DirkH’s review published on Letterboxd:
This film oozes skill and craftsmanship from every cinematic pore.
Adapted from a couple of novels from Patrick O'Brian's 20 volume Aubrey-Maturin series, it manages to capture the sense of adventure and historical allusion really well. I have read a fair few of these novels and they all share a common trait and that is deep characterization, historical accuracy and spectacle.
The latter of those is often easily transferred to film, the first two not so much. Leave it to Weir, who averages about 1 film every two years, to not only capture the characters but also submerge us in a richly detailed historical setting that feels refreshingly authentic. Granted he perhaps focusses a bit too much on the characters which does a small disservice to the pacing of the film, but it also adds a nice, rich nuance that is often missed in films like these.
I am not a fan of Crowe, but this is a role he plays best. Commanding, manly and determined, he displays a natural authority which makes him very convincing as a leader. Paul Bettany offers up a nice counterbalance with his ship's surgeon and the complex friendship they have thus becomes believable, a key aspect to this film, much like it was in the novels.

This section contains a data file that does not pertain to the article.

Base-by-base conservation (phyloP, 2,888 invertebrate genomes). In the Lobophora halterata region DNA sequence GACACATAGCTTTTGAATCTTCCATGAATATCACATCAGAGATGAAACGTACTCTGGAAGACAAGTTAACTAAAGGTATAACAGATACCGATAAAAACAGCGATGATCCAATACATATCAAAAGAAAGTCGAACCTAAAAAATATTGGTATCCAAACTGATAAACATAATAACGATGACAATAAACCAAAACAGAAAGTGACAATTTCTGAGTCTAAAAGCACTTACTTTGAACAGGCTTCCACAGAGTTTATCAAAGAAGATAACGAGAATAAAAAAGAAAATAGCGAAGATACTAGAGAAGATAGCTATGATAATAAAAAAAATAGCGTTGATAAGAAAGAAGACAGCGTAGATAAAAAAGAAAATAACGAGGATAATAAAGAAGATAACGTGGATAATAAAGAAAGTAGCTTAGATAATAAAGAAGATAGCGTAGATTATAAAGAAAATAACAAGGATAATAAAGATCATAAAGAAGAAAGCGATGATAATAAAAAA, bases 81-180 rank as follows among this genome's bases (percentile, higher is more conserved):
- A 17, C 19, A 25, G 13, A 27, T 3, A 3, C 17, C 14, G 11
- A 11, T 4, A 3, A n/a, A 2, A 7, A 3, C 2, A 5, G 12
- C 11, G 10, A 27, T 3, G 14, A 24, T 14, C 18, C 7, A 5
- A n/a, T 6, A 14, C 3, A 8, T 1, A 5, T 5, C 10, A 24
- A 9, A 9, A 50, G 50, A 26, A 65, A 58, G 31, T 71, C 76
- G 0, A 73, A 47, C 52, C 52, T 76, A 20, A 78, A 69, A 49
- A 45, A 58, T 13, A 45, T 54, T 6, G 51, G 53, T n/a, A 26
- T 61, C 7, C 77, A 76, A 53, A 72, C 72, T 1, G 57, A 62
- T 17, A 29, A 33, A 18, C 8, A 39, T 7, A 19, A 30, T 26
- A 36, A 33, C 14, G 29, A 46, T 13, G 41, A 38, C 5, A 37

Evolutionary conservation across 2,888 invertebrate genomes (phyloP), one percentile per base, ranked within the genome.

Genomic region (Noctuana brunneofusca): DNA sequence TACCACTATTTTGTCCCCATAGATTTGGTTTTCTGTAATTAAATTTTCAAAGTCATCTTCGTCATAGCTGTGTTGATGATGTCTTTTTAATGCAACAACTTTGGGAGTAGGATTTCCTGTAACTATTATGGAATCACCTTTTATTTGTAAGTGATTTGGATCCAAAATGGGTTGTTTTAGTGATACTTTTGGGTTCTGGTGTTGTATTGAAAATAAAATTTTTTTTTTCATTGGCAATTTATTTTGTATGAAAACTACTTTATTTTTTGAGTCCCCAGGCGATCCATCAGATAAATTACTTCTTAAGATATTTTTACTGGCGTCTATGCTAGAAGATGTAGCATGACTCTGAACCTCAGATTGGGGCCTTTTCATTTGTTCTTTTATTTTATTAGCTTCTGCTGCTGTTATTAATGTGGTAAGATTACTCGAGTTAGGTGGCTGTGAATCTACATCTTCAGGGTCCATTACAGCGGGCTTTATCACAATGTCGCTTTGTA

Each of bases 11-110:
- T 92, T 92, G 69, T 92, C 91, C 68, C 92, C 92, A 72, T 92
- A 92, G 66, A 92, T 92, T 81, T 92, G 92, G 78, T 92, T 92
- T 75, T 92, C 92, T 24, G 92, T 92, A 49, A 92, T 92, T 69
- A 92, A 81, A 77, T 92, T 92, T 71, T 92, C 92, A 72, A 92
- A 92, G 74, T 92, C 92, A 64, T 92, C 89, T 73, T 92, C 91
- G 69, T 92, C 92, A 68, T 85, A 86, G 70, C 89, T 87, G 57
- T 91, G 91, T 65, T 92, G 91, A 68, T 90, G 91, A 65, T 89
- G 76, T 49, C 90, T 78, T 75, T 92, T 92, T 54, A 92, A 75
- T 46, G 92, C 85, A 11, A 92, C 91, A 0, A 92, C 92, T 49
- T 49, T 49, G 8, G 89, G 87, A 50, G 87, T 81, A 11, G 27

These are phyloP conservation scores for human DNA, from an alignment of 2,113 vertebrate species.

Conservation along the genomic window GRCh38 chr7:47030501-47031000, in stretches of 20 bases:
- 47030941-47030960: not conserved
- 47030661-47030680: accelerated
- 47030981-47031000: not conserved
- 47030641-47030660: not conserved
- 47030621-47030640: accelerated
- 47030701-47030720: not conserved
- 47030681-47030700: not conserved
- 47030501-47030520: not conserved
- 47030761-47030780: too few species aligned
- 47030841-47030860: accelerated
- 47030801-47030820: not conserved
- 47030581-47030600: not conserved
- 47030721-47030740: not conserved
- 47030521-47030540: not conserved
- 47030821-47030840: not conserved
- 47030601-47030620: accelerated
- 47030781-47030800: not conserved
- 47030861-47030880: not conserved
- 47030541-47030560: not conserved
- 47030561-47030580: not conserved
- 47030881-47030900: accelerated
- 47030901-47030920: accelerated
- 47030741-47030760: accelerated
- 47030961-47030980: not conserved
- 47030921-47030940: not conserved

There is, naturally, a lot of action as well. The naval battles are absolutely stunning and Weir proves that he has a great sense of dimension and treats his audiences to action that is actually easy to follow without losing any tension.
But the true strength of the film lies in how life aboard the Surprise is portrayed. It is scrumptiously rich in detail, never shying away from showing the small day to day things and also revealing some intriguing rules and rites in a place that in itself is a unique society.
For me this is one of the best, modern examples of a classic adventure film, with its heart in the right place and its brain switched on.